Module the final

Pilot minutes

on the

Apollo

10 lunar lunar

mission

of an actual

Pi lot L. Swigert, EXPERIENCE: 1966. Jr. (Civilian) Mr. Swigert was selected as an astronaut by NASA

in April Lunar Module NAME: SPACE Pilot

-

Charles FLIGHT

M.

Duke,

Jr.

(Major, Major

USAF) Duke was selected as an astronaut by NASA

EXPERIENCE: 1966.

in April

3/27/70 --

Page

44

M-932-70-13

MISSION MANAGEMENT RESPONSIBILITY
Title Director, Mission Assistant Director, Saturn Mission Apollo Director Mission Mission Director Operations Program Dr. Capt. Col. Maj. Name Rocco A. Petrone Chester M. Lee (Ret) Organization NASA/OMSF NASA/OMSF NASA/OMSF (Ret) NASA/OMSF NASA/MSFC NASA/MSFC NASA/MSC NASA/MSC NASA/MSC

Thomas H. McMullen Gen. John D. Stevenson

Program Manager Operations Manager Program Operations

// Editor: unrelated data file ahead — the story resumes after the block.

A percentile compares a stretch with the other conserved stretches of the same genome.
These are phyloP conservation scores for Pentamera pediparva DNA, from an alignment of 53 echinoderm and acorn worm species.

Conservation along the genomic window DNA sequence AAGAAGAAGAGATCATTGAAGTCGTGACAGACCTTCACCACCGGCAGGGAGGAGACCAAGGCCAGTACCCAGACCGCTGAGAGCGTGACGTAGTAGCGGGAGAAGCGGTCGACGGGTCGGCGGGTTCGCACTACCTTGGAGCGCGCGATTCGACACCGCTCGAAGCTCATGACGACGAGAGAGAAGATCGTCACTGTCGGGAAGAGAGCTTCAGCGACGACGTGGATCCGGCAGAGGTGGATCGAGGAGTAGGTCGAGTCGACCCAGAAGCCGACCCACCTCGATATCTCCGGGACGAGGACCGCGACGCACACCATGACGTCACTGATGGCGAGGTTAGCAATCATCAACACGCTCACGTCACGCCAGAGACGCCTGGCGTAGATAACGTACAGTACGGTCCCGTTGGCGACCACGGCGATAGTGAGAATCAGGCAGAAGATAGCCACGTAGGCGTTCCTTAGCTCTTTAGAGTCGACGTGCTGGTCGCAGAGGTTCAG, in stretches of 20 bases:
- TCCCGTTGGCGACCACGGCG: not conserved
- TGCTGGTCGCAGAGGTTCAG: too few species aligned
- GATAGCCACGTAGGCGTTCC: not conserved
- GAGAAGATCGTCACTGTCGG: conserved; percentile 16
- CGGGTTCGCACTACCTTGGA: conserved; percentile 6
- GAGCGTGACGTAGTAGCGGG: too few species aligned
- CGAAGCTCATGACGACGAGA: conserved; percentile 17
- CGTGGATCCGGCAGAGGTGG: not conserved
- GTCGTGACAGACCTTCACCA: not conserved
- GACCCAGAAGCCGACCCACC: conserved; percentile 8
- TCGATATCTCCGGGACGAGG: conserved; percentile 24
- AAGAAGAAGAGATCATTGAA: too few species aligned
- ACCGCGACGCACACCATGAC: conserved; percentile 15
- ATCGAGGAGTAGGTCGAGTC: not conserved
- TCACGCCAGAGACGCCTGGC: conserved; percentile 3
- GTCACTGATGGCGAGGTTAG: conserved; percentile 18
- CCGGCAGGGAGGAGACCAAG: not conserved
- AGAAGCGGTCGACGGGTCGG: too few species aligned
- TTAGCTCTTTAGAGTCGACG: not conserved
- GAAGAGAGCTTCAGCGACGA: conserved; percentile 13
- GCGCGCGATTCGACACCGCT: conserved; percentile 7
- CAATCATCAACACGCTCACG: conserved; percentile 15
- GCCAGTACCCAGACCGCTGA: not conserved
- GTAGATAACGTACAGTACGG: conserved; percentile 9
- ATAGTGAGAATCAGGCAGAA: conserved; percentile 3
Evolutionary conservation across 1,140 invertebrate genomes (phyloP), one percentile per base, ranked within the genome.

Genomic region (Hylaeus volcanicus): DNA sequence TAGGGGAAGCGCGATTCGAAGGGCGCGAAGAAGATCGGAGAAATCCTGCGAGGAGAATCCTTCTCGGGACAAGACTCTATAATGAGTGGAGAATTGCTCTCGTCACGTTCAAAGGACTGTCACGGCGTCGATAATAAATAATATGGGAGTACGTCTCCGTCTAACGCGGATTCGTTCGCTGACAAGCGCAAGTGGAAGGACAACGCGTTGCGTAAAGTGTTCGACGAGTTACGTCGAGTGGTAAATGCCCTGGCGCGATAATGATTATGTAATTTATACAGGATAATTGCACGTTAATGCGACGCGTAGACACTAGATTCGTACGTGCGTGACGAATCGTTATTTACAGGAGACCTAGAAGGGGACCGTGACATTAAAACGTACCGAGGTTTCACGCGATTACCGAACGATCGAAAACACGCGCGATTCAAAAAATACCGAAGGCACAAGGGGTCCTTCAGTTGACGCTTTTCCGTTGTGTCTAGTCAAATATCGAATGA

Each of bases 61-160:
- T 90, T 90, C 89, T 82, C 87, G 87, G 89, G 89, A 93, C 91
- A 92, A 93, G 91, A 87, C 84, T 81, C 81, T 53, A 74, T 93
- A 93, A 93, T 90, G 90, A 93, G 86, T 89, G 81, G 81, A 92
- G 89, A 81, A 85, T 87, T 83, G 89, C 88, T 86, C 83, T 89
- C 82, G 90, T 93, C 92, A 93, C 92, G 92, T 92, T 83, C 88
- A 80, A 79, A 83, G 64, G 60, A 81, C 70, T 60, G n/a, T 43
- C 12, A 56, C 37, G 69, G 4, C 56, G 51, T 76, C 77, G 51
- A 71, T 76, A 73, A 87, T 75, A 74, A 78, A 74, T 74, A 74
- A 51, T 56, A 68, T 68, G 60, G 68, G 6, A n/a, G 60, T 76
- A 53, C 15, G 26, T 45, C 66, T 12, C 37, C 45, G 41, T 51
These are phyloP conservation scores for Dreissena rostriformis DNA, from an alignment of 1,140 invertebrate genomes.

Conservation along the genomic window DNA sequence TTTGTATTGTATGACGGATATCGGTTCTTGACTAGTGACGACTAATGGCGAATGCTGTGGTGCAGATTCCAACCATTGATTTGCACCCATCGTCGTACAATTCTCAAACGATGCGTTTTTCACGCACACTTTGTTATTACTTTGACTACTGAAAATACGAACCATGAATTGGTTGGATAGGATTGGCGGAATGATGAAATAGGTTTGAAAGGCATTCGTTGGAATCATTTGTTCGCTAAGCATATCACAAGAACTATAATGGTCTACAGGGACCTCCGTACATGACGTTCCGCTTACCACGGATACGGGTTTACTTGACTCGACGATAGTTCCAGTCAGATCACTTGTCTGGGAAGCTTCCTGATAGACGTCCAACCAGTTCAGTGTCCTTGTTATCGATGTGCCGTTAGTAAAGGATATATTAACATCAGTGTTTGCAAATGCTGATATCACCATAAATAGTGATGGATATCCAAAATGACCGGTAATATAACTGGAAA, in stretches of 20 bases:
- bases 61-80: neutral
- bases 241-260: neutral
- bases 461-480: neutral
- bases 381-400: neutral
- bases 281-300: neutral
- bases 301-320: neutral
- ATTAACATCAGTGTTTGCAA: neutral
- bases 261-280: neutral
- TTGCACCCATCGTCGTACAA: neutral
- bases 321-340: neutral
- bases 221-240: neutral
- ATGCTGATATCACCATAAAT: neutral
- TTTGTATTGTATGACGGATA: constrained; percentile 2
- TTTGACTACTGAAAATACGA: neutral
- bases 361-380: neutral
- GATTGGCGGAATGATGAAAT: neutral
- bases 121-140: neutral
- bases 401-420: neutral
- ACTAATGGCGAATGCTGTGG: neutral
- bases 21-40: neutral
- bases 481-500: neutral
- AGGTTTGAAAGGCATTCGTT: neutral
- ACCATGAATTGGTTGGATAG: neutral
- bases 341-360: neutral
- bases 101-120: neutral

Mr. Roy E. Godfrey Dr. Fridtjof A. Speer McDivitt

Apollo Spacecraft Manager Director Flight of Flight Directors

Col. JamesA.
Mr. Sigurd Mr. Mr. Mr. Mr. Capt. Cdr.

A. Sjoberg

Milton Windler Gerald D. Griffin Eugene F. Kranz Glynn S. Lunney

Spacecraft Spacecraft Apollo Director Launch

Commander (Prime) Commander (Backup) KSC

JamesA. John W.

Love11

NASA/MSC NASA/MSC NASA/KSC NASA/KSC NASA/KSC

Young

Program Manager of Launch Operations

Mr. Edward R. Mathews Mr. Walter Mr. Paul

Operations Manager

J.

Kapryan

C. Donnelly

Page

45

M-932-70-13

ABBREVIATIONS AND ACRONYMS

AGS ALSEP AOS APS APS ARIA AS BIG CCATS CCGE CDH CDR CPLEE ZP csc CSI CSM DAC DDAS it: DPS DSKY ECS EI EMU EPO EST ETB EVA FM fps FDA1 lily GNCS GSFC HBR HFE HTC IMU IU IVT KSC LBR LCC LDMK LEC LES LET LH Ll 4 H ZP LO1 LOS LOX LPO LR LRL LRRR

-